Two of the nation’s top programs will square off this week as our No. 1 Men’s and No. 5 Women’s Swimming & Diving teams travel to Virginia for a big-time Big-12-ACC dual meet clash on Friday and Saturday in Charlottesville. The Cavalier women are the defending NCAA Champions while the UVA men currently rank No. 9 so expect some great performances across the board in this early season Top 10 matchup! Men’s and Women’s Tennis will be hitting the courts to compete in fall action, as well. You can follow along in all of our sports on and across all of our social media platforms. Hook ‘Em Horns!

Still time to get those Men’s and Women’s Basketball season tickets

Coach Beard and Coach Schaefer are putting on the final touches of their preparation for what promises to be highly entertaining seasons that are right around the corner with next week’s doubleheader tip off. With that in mind, now is the time to get on board and make those season ticket purchases because only 2021-22 season ticket holders will have priority to purchase season tickets at the Moody Center for the 2022-23 Texas Basketball season. We can’t wait to see the Erwin Center charged up and rockin’ out for one more season, and absolutely want you along for the glorious ride into a breathtaking new basketball experience in the Moody Center. So don’t miss out, get your tickets and bring that Texas passion and pride to the Drum for one more year! Men’s and Women’s season tickets are on sale now and start at $99 apiece. Come out all year and help us celebrate the final season at the Frank Erwin Center in what’s shaping up to be one of the most anticipated campaigns in Texas Basketball history!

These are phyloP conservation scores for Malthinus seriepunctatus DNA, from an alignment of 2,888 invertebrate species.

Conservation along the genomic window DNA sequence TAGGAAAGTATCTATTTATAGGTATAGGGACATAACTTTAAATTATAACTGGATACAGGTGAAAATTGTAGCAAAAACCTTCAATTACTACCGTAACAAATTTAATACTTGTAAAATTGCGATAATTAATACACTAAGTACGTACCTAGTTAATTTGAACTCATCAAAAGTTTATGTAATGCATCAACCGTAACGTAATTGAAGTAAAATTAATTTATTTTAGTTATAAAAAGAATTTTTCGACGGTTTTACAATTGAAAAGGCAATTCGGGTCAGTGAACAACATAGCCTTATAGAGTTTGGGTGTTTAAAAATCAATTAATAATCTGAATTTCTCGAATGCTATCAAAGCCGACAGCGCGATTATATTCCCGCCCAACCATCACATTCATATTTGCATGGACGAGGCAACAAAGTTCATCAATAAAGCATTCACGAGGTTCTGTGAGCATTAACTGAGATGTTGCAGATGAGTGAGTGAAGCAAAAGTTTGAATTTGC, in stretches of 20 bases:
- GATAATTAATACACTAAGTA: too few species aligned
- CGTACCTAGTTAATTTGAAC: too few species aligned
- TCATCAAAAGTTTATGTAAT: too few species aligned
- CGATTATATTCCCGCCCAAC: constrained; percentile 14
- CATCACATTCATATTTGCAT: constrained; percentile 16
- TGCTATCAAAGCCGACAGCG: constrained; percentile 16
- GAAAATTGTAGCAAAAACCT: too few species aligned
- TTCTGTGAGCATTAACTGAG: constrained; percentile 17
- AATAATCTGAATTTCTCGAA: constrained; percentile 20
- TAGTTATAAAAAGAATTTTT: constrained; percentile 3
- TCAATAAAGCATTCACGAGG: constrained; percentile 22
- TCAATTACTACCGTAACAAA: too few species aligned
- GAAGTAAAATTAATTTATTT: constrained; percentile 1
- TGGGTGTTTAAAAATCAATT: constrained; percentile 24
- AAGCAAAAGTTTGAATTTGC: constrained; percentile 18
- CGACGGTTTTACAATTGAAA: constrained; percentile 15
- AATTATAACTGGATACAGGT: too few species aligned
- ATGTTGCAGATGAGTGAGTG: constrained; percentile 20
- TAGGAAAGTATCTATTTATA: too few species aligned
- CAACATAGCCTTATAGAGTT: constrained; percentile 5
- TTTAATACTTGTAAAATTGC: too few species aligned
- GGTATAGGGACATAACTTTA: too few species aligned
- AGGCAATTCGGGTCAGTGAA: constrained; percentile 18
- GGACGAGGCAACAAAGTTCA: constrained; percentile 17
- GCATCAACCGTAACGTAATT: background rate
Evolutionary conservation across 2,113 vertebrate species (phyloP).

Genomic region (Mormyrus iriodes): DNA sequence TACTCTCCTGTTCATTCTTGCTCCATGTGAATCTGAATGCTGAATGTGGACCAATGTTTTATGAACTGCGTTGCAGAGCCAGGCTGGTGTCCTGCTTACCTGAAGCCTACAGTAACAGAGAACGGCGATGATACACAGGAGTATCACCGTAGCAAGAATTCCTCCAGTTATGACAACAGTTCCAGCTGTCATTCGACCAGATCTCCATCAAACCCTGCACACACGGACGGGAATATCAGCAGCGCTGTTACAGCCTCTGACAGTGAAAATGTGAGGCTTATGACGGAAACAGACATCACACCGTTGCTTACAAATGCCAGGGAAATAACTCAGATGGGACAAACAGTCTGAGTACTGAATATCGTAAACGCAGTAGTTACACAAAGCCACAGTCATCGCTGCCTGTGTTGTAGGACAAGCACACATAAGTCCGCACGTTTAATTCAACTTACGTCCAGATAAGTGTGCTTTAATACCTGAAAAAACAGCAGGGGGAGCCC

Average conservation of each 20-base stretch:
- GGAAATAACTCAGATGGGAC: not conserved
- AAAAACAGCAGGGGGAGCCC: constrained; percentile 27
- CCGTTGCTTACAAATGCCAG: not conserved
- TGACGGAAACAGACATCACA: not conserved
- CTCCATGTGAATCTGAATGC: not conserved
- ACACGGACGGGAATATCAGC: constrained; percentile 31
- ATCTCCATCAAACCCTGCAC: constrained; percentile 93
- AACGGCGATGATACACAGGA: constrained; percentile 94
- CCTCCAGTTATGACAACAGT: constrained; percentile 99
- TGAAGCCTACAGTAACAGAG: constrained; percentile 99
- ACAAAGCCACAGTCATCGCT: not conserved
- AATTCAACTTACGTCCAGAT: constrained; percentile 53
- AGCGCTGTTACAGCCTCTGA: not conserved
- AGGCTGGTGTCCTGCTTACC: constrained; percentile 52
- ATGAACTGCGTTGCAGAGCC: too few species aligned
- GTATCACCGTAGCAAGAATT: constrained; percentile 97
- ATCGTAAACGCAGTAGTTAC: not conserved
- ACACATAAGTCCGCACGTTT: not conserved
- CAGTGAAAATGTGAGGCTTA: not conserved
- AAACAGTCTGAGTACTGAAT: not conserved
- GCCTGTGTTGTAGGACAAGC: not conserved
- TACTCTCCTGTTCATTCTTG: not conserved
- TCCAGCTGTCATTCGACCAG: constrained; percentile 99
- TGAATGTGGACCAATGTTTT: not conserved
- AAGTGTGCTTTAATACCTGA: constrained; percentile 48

Mark your calendars for November 9

We’ve got an old school doubleheader planned to tip off the farewell season at the Erwin Center on Tuesday, Nov. 9, as Coach Schaefer and the Women get things going at 5:30 p.m. CT against New Orleans, followed by Coach Beard and the Men at 8 p.m. CT against Houston Baptist. Tickets are $10 to catch both of these games and all seats will be general admission that night. We’ve got plenty of giveaways and activities set for what will be an incredible evening of basketball.

Football single-game tickets available

There are two games remaining at DKR-Texas Memorial Stadium and you can still get your single-game tickets for those games vs. Kansas (11/13) and Kansas State (11/26). Home is Where the Horns Are, and let’s keep those wonderful gameday gigantic family reunions going strong!

Props to our Football standouts Bijan Robinson and DeMarvion Overshown on earning a spot on a pair of prestigious national college football awards semifinalist lists. Bijan was tabbed as one of 15 semifinalists for the Maxwell award that annually goes to the Collegiate Player of the Year. He is already closing in on 1,000 rushing yards this season and leads the Big 12 in total TDs with 14. And as you all know, his highlight reel runs and catches are off the charts! Meanwhile, DeMarvion is one of 16 semifinalist for the Butkus Award that is given each year to the nation’s top linebacker. He’s been a stat sheet stuffer, leading our Horns in tackles (61), while posting 4.5 tackles for loss and 1.5 sacks to go with two fumble recoveries and a blocked punt. Needless to say, he’s been all over the field. In addition, we’ve nominated our walk-on turned starting linebacker Luke Brockermeyer for the Burlsworth Trophy, which goes to a standout player that began his career as a walk-on. Luke’s a third generation Longhorn and just an awesome story. He’s worked so hard to earn a scholarship then a starting position and now ranks second on the team with 59 tackles, shares the team lead with five tackles for loss and has two interceptions this year. Way to go men, we’re proud of all you’ve accomplished so far and excited to watch you for the stretch run of the season.